The research on biocatalyzed polycondensation has delivered an array of polyesters having molecular weights below 20,000 g mol− 1 but characterized by controlled structures and desired functionalities. Their unique catalytic efficiency under mild conditions enables enzymes to catalyze the polycondensation of monomers bearing labile lateral moieties that can be easily accessed via post-polymerization modifications. Despite this great potential, nowadays biocatalysts are not employed for polycondensation on industrial scale due to some bottlenecks related to the formulation of biocatalysts and the process configuration, which make the enzymatic technology non-economic. Recycling the enzymatic catalysts is not only a matter of producing an active and robust formulation, but it also requires the optimal integration of such biocatalyst within a specific reactor and process configuration that must enable efficient mass-transfer while preserving the integrity of the enzymatic preparation. In this chapter, we describe examples of integrated experimental-computational approaches for the rational planning and implementation of enzymatic polycondensation using lipase B from Candida antarctica and cutinase 1 from Thermobifida cellulosilytica. They rely on molecular visualization, molecular modeling and chemometrics, which are methods requiring very modest computational power and approachable by operators who do not have specific computational background. The examples also address the sustainability issue, by describing solvent-free processes involving bio-based monomers and biocatalysts immobilized on renewable carriers.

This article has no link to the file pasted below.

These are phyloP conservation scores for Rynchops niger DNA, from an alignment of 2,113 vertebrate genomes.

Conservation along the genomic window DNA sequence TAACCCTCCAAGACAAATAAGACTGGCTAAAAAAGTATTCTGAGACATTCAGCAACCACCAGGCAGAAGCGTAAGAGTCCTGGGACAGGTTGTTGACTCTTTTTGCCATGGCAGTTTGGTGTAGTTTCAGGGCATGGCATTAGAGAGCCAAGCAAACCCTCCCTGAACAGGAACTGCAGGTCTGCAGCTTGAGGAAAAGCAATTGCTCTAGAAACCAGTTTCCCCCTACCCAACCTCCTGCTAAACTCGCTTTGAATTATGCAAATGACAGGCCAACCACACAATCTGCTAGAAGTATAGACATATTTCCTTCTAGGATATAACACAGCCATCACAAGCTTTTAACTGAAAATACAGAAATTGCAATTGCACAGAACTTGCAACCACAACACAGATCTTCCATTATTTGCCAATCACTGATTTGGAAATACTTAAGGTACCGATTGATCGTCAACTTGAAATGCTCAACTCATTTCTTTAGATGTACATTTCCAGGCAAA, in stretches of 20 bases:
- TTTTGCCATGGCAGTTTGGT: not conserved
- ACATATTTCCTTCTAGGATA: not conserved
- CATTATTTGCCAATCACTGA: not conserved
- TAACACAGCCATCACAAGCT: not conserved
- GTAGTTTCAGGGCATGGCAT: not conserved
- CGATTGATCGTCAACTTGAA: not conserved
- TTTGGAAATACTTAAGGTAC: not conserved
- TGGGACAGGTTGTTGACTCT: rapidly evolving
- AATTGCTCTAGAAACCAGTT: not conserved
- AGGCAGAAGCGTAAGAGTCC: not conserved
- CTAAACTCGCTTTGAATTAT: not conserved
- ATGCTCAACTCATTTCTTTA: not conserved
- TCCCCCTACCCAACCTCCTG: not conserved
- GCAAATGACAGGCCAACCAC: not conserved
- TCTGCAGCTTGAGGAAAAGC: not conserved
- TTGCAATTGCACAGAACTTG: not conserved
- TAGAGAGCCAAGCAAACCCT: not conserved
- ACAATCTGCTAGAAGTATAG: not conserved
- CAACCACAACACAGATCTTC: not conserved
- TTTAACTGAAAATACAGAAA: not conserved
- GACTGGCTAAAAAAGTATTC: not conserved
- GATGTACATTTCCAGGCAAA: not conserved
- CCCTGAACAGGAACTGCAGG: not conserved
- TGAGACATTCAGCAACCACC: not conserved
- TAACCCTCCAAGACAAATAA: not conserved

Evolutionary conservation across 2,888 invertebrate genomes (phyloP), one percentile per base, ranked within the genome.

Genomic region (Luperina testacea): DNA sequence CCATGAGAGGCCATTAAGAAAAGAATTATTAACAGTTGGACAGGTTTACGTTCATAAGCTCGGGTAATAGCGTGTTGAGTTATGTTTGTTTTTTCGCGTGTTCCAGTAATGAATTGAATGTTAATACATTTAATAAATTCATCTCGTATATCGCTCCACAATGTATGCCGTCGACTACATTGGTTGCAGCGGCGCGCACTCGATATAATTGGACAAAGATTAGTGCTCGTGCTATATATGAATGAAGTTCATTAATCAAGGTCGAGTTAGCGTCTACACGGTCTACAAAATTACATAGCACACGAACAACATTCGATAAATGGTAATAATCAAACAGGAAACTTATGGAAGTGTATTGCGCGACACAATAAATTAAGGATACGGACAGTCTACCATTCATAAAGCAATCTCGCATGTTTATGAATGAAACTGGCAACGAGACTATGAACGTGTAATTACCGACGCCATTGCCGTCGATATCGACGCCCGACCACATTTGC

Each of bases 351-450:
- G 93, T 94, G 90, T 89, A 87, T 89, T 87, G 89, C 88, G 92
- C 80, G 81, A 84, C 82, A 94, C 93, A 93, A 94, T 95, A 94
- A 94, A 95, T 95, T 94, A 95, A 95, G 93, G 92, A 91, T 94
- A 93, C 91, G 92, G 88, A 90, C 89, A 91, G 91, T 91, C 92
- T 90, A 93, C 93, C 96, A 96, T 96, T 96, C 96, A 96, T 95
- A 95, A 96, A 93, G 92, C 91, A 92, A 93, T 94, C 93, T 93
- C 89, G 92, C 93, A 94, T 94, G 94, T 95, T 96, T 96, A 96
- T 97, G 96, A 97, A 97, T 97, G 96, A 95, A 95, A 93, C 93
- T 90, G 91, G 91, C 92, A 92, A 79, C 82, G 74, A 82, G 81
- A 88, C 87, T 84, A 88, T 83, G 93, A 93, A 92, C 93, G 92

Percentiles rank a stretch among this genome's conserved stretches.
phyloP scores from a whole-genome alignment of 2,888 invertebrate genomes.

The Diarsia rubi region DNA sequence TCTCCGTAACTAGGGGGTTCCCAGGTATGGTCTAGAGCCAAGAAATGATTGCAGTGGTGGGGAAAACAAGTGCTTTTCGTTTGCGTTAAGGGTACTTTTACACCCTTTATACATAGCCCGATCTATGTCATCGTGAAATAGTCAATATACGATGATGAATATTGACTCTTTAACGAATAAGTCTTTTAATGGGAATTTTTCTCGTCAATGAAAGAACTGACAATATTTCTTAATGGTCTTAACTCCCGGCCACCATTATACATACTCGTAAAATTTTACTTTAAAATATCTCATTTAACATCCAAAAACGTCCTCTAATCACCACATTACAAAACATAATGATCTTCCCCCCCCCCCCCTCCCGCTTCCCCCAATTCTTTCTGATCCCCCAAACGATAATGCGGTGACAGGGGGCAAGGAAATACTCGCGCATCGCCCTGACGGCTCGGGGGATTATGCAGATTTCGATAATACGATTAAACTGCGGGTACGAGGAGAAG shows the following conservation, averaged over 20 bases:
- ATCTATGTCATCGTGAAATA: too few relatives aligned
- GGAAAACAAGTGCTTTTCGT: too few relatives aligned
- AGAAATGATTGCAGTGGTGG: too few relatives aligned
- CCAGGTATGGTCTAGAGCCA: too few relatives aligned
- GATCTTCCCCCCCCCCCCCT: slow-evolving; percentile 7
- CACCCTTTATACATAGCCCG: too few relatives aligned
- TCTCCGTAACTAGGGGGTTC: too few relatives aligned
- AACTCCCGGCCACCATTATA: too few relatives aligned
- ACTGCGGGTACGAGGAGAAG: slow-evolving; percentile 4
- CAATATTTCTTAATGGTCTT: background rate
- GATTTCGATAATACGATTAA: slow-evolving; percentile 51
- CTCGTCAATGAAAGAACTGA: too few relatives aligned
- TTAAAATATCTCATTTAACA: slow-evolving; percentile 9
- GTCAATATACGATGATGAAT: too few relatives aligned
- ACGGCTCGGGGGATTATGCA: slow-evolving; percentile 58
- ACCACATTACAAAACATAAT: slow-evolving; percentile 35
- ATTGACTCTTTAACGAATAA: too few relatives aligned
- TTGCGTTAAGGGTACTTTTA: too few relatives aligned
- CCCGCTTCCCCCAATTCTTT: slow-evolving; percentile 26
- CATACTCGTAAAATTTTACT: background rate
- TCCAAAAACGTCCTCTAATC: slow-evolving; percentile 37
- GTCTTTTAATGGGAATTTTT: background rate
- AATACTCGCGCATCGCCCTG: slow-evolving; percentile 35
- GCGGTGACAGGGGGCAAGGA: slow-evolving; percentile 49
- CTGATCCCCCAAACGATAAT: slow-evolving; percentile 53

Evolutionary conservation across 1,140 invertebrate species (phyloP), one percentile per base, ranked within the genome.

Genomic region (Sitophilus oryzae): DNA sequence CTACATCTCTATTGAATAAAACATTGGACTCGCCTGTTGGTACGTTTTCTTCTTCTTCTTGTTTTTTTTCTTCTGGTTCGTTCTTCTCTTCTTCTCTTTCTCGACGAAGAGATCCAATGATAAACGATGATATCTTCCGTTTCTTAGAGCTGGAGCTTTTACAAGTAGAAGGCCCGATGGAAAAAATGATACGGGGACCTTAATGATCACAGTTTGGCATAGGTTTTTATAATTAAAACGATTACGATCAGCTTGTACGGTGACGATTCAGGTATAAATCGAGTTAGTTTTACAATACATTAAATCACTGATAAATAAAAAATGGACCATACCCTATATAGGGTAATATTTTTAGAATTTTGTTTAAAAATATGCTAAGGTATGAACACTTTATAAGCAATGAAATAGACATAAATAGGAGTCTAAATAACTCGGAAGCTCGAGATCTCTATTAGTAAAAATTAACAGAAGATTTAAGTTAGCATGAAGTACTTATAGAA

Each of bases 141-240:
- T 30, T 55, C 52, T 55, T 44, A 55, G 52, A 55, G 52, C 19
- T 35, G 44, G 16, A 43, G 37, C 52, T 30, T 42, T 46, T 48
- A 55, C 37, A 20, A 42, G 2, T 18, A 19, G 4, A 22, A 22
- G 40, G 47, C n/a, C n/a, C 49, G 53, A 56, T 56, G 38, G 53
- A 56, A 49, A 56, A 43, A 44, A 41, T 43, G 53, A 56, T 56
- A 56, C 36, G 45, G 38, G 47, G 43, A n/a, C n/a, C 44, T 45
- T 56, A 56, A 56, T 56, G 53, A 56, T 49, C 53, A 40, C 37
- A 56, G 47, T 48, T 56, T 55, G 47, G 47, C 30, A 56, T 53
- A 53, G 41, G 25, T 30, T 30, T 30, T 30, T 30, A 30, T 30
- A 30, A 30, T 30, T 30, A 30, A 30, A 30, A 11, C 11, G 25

Chapter Two - Integrating computational and experimental methods for efficient biocatalytic synthesis of polyesters

Pellis A;
2019

Abstract

The research on biocatalyzed polycondensation has delivered an array of polyesters having molecular weights below 20,000 g mol− 1 but characterized by controlled structures and desired functionalities. Their unique catalytic efficiency under mild conditions enables enzymes to catalyze the polycondensation of monomers bearing labile lateral moieties that can be easily accessed via post-polymerization modifications. Despite this great potential, nowadays biocatalysts are not employed for polycondensation on industrial scale due to some bottlenecks related to the formulation of biocatalysts and the process configuration, which make the enzymatic technology non-economic. Recycling the enzymatic catalysts is not only a matter of producing an active and robust formulation, but it also requires the optimal integration of such biocatalyst within a specific reactor and process configuration that must enable efficient mass-transfer while preserving the integrity of the enzymatic preparation. In this chapter, we describe examples of integrated experimental-computational approaches for the rational planning and implementation of enzymatic polycondensation using lipase B from Candida antarctica and cutinase 1 from Thermobifida cellulosilytica. They rely on molecular visualization, molecular modeling and chemometrics, which are methods requiring very modest computational power and approachable by operators who do not have specific computational background. The examples also address the sustainability issue, by describing solvent-free processes involving bio-based monomers and biocatalysts immobilized on renewable carriers.
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Utilizza questo identificativo per citare o creare un link a questo documento: http://hdl.handle.net/11567/1062483
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